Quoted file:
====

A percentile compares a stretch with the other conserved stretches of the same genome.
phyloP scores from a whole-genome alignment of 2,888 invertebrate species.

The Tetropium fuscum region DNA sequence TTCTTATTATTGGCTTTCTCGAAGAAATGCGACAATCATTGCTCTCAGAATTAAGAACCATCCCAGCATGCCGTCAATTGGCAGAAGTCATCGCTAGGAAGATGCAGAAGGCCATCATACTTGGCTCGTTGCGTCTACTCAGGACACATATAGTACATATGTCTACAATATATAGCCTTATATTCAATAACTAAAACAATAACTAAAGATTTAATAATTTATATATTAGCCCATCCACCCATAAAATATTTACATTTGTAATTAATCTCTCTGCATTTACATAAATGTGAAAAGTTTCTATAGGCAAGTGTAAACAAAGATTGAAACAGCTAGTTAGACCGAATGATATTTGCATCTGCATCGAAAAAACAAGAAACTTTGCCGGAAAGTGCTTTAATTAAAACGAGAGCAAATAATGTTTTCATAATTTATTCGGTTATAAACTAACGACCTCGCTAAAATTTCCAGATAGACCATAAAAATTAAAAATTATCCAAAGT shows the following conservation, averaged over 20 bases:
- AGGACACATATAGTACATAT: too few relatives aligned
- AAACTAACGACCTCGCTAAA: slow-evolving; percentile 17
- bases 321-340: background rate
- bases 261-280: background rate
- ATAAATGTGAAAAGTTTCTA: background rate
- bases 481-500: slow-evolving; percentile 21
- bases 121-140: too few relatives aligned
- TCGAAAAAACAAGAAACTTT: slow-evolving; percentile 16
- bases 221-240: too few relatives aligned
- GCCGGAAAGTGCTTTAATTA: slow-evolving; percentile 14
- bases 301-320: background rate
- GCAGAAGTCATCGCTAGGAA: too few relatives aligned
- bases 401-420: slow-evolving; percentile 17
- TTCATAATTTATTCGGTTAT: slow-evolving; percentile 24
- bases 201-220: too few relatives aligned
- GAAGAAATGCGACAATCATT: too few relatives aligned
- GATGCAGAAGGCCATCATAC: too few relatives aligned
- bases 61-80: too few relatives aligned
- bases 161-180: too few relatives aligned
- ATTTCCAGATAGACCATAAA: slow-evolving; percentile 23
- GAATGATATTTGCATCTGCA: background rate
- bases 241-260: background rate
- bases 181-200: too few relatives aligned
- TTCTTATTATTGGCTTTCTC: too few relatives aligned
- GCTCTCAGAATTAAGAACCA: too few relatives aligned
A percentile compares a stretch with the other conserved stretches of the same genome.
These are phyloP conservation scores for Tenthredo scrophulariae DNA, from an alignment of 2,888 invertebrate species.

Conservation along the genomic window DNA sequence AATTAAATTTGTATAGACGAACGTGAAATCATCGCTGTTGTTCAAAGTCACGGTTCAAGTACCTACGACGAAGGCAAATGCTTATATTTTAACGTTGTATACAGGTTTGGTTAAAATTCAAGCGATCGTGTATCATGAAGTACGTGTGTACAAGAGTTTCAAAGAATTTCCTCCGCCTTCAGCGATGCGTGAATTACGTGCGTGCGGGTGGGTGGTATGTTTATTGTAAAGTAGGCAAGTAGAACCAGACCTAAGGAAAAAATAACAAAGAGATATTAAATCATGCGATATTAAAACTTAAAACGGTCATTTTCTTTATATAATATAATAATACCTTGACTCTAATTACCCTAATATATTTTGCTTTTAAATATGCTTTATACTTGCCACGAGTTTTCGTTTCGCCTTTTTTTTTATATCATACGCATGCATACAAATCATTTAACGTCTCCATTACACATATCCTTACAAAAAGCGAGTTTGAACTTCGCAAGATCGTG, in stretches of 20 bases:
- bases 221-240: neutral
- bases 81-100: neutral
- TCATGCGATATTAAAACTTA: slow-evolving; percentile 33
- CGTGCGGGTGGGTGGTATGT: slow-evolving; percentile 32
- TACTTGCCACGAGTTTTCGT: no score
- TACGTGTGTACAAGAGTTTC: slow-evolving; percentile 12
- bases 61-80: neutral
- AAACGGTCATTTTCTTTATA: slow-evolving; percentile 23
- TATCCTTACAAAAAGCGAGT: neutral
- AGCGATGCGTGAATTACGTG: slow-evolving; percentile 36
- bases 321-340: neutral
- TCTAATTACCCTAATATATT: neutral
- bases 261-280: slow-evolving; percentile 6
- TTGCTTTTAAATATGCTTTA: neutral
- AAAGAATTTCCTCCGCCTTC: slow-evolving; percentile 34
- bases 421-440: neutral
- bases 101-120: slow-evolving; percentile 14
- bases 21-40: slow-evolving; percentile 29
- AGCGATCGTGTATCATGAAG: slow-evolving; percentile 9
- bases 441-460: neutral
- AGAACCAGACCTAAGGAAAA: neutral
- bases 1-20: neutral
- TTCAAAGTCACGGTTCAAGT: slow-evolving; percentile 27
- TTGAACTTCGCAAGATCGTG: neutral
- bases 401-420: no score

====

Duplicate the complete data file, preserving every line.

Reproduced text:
A percentile compares a stretch with the other conserved stretches of the same genome.
phyloP scores from a whole-genome alignment of 2,888 invertebrate species.

The Tetropium fuscum region DNA sequence TTCTTATTATTGGCTTTCTCGAAGAAATGCGACAATCATTGCTCTCAGAATTAAGAACCATCCCAGCATGCCGTCAATTGGCAGAAGTCATCGCTAGGAAGATGCAGAAGGCCATCATACTTGGCTCGTTGCGTCTACTCAGGACACATATAGTACATATGTCTACAATATATAGCCTTATATTCAATAACTAAAACAATAACTAAAGATTTAATAATTTATATATTAGCCCATCCACCCATAAAATATTTACATTTGTAATTAATCTCTCTGCATTTACATAAATGTGAAAAGTTTCTATAGGCAAGTGTAAACAAAGATTGAAACAGCTAGTTAGACCGAATGATATTTGCATCTGCATCGAAAAAACAAGAAACTTTGCCGGAAAGTGCTTTAATTAAAACGAGAGCAAATAATGTTTTCATAATTTATTCGGTTATAAACTAACGACCTCGCTAAAATTTCCAGATAGACCATAAAAATTAAAAATTATCCAAAGT shows the following conservation, averaged over 20 bases:
- AGGACACATATAGTACATAT: too few relatives aligned
- AAACTAACGACCTCGCTAAA: slow-evolving; percentile 17
- bases 321-340: background rate
- bases 261-280: background rate
- ATAAATGTGAAAAGTTTCTA: background rate
- bases 481-500: slow-evolving; percentile 21
- bases 121-140: too few relatives aligned
- TCGAAAAAACAAGAAACTTT: slow-evolving; percentile 16
- bases 221-240: too few relatives aligned
- GCCGGAAAGTGCTTTAATTA: slow-evolving; percentile 14
- bases 301-320: background rate
- GCAGAAGTCATCGCTAGGAA: too few relatives aligned
- bases 401-420: slow-evolving; percentile 17
- TTCATAATTTATTCGGTTAT: slow-evolving; percentile 24
- bases 201-220: too few relatives aligned
- GAAGAAATGCGACAATCATT: too few relatives aligned
- GATGCAGAAGGCCATCATAC: too few relatives aligned
- bases 61-80: too few relatives aligned
- bases 161-180: too few relatives aligned
- ATTTCCAGATAGACCATAAA: slow-evolving; percentile 23
- GAATGATATTTGCATCTGCA: background rate
- bases 241-260: background rate
- bases 181-200: too few relatives aligned
- TTCTTATTATTGGCTTTCTC: too few relatives aligned
- GCTCTCAGAATTAAGAACCA: too few relatives aligned
A percentile compares a stretch with the other conserved stretches of the same genome.
These are phyloP conservation scores for Tenthredo scrophulariae DNA, from an alignment of 2,888 invertebrate species.

Conservation along the genomic window DNA sequence AATTAAATTTGTATAGACGAACGTGAAATCATCGCTGTTGTTCAAAGTCACGGTTCAAGTACCTACGACGAAGGCAAATGCTTATATTTTAACGTTGTATACAGGTTTGGTTAAAATTCAAGCGATCGTGTATCATGAAGTACGTGTGTACAAGAGTTTCAAAGAATTTCCTCCGCCTTCAGCGATGCGTGAATTACGTGCGTGCGGGTGGGTGGTATGTTTATTGTAAAGTAGGCAAGTAGAACCAGACCTAAGGAAAAAATAACAAAGAGATATTAAATCATGCGATATTAAAACTTAAAACGGTCATTTTCTTTATATAATATAATAATACCTTGACTCTAATTACCCTAATATATTTTGCTTTTAAATATGCTTTATACTTGCCACGAGTTTTCGTTTCGCCTTTTTTTTTATATCATACGCATGCATACAAATCATTTAACGTCTCCATTACACATATCCTTACAAAAAGCGAGTTTGAACTTCGCAAGATCGTG, in stretches of 20 bases:
- bases 221-240: neutral
- bases 81-100: neutral
- TCATGCGATATTAAAACTTA: slow-evolving; percentile 33
- CGTGCGGGTGGGTGGTATGT: slow-evolving; percentile 32
- TACTTGCCACGAGTTTTCGT: no score
- TACGTGTGTACAAGAGTTTC: slow-evolving; percentile 12
- bases 61-80: neutral
- AAACGGTCATTTTCTTTATA: slow-evolving; percentile 23
- TATCCTTACAAAAAGCGAGT: neutral
- AGCGATGCGTGAATTACGTG: slow-evolving; percentile 36
- bases 321-340: neutral
- TCTAATTACCCTAATATATT: neutral
- bases 261-280: slow-evolving; percentile 6
- TTGCTTTTAAATATGCTTTA: neutral
- AAAGAATTTCCTCCGCCTTC: slow-evolving; percentile 34
- bases 421-440: neutral
- bases 101-120: slow-evolving; percentile 14
- bases 21-40: slow-evolving; percentile 29
- AGCGATCGTGTATCATGAAG: slow-evolving; percentile 9
- bases 441-460: neutral
- AGAACCAGACCTAAGGAAAA: neutral
- bases 1-20: neutral
- TTCAAAGTCACGGTTCAAGT: slow-evolving; percentile 27
- TTGAACTTCGCAAGATCGTG: neutral
- bases 401-420: no score